I was curious which was steeper, the west 12 km of the 4009, or the steepest 12 km of the 3054. I used Excel to compare my Garmin GPS tracks of those rides. It was not easy but I have too much time on my hands when I am not riding. It turns out that they both cover about 1% of their distance at over 30% grade—no significant difference at the extreme—but only about 23% of the 3054 steepest segment is covered at over 15% grade, compared to about 31% of the 4009 west segment, so the 4009 is significantly steeper and may well be the steepest 12 km of road in Thailand.

3054.jpg 4009.jpg
I made some other comparisons (percentage distance at over 15% grade, based on Garmin tracks):
Route 4009 West Segment, 12 km: 31%
Elephant Pass to Viewpoint, 24 km: 28%
Route 1345 to Viewpoint, 14 km: 25%
Eng Neo Microwave Road, 7 km: 25%
Route 3054 Steepest Segment, 12 km: 23%
Route 1090 near Umphang, 80 km: 22%
Route 1256 to Doi Phu Kha, 36 km: 19%
Route 1090 Maesot to Umphang, 163 km: 16%
Route 3054 to Mae Tuen, 72 km: 16%
Route 4009 Past Sunflowers, 54 km: 14%
Route 1009 to Doi Inthanon, 39 km: 7%
Route 1148 past Biker Cafe, 61 km: 2%
 
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Morningrider

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Excellent info.
You can take a look at this one & add a few bits if you like.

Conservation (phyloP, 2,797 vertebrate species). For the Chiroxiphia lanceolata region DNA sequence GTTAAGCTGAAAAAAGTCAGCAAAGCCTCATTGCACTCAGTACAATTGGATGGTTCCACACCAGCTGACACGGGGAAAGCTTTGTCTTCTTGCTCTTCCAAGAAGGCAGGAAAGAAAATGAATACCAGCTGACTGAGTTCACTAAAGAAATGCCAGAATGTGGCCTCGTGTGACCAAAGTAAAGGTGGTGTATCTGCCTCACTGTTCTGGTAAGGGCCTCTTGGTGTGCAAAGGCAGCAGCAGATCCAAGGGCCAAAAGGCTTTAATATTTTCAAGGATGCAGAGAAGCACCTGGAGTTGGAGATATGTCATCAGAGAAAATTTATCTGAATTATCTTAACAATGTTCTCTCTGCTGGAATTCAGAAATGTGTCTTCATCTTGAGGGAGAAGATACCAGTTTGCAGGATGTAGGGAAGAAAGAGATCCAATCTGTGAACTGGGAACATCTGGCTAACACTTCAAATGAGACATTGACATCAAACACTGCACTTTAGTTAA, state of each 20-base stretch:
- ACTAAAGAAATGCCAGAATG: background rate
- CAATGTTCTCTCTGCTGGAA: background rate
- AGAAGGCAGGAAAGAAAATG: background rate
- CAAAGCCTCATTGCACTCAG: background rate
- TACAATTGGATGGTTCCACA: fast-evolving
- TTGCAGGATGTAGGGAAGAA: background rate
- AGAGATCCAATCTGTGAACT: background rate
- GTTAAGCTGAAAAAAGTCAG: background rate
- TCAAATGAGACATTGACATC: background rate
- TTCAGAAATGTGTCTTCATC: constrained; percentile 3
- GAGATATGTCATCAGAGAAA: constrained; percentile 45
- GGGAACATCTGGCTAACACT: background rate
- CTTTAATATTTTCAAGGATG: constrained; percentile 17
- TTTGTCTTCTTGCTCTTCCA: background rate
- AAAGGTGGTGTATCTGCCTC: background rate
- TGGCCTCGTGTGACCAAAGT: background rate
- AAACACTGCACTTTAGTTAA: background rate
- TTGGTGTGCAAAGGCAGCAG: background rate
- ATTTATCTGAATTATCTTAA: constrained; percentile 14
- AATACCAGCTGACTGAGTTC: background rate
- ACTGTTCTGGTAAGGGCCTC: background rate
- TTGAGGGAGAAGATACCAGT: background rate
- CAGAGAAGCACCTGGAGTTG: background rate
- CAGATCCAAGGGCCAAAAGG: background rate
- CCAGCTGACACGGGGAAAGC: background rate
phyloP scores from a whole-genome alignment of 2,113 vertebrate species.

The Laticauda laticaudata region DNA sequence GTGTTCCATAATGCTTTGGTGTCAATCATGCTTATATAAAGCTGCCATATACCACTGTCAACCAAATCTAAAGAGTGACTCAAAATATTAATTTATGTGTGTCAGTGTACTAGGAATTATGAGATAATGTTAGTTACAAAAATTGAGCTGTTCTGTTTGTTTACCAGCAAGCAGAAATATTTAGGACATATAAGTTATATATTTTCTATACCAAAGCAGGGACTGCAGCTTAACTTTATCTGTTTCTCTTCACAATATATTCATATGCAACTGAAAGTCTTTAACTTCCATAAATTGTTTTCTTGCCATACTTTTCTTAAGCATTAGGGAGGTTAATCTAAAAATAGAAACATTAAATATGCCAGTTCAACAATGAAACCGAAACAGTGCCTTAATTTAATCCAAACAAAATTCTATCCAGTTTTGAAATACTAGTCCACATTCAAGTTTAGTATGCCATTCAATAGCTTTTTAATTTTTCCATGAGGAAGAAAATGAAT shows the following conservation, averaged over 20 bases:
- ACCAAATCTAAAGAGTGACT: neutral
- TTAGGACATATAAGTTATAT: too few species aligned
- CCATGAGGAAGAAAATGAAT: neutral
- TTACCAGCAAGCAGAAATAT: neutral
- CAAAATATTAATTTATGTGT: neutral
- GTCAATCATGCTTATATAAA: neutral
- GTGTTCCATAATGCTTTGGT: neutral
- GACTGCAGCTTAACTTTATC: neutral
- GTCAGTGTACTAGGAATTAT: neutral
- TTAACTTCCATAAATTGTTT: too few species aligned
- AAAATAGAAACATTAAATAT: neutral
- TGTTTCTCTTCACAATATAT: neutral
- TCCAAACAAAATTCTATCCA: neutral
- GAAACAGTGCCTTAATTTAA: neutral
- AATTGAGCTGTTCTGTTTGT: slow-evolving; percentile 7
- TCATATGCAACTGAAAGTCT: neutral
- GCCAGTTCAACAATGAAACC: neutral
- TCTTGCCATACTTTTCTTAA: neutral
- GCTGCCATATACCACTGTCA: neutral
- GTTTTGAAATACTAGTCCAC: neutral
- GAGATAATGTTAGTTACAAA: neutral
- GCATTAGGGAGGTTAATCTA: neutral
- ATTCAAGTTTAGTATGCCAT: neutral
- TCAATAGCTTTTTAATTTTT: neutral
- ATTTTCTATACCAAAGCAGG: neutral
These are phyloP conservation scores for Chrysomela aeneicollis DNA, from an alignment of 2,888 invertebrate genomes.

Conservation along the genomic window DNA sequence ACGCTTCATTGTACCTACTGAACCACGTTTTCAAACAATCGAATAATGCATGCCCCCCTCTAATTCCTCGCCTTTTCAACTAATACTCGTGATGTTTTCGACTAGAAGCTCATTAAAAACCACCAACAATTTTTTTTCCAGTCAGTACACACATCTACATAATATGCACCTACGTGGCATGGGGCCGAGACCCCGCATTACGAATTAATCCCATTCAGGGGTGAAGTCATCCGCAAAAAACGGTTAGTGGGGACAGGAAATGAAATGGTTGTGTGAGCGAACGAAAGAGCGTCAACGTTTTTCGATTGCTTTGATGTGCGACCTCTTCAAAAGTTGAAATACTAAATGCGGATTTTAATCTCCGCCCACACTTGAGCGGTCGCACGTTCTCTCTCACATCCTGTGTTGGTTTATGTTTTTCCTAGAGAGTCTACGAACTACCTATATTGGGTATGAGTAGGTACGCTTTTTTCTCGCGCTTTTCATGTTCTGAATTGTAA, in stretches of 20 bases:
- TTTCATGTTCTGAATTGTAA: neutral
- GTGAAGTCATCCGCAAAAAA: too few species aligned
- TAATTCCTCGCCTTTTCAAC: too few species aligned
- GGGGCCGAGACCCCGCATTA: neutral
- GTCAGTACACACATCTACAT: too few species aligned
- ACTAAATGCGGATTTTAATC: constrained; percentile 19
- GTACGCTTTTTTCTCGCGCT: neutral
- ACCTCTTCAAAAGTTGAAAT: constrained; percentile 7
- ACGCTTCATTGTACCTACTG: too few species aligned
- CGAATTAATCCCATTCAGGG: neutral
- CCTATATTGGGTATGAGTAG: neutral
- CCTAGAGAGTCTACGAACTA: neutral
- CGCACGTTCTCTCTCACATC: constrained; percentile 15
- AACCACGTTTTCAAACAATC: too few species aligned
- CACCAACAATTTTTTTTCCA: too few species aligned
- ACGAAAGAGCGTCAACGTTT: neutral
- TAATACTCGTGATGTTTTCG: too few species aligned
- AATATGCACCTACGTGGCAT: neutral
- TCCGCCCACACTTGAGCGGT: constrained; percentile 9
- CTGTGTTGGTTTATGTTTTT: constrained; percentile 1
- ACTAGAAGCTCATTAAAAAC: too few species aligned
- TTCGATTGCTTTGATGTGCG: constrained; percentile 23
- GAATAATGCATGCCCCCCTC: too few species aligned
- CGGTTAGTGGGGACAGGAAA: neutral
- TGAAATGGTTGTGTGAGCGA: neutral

I'd love to see how the big dipper 4018 fits in our data.
David, here you are, I added a histogram for the Big Dipper. The charts show (1) the percentage of the route done by me at under 30 km, (2) the percentage of the route over 15% grade, and (3) the percentage of the route over 20% grade, calculated both by (a) distance and (b) time. I think the time-weighted comparisons are more meaningful than distance-weighted, because lower speed indicates higher difficulty for the rider on those sections, all else being equal, for two roads of equal steepness. We are grinding away in first and second gear, for up to half our moving time in some cases, for our safety, not for sight-seeing. Time-weighting indirectly takes the road curvature, narrowness, and roughness into account. Anyway, here are the comparisons both ways:

Steep Roads Summary.jpg


When sorted by the proportion of the route that is over 15% grade, calculated by moving time, the steepest three roads on this list are:
1. 4018 Big Dipper 4009 (11 km)
2. 4009 west segment (12 km)
3. 1345 viewpoint (14 km)

When sorted by the proportion of the route that is over 20% grade, calculated by moving time, the steepest three roads on this list are:
1. 4009 west segment (12 km)
2. 4018 Big Dipper (11 km)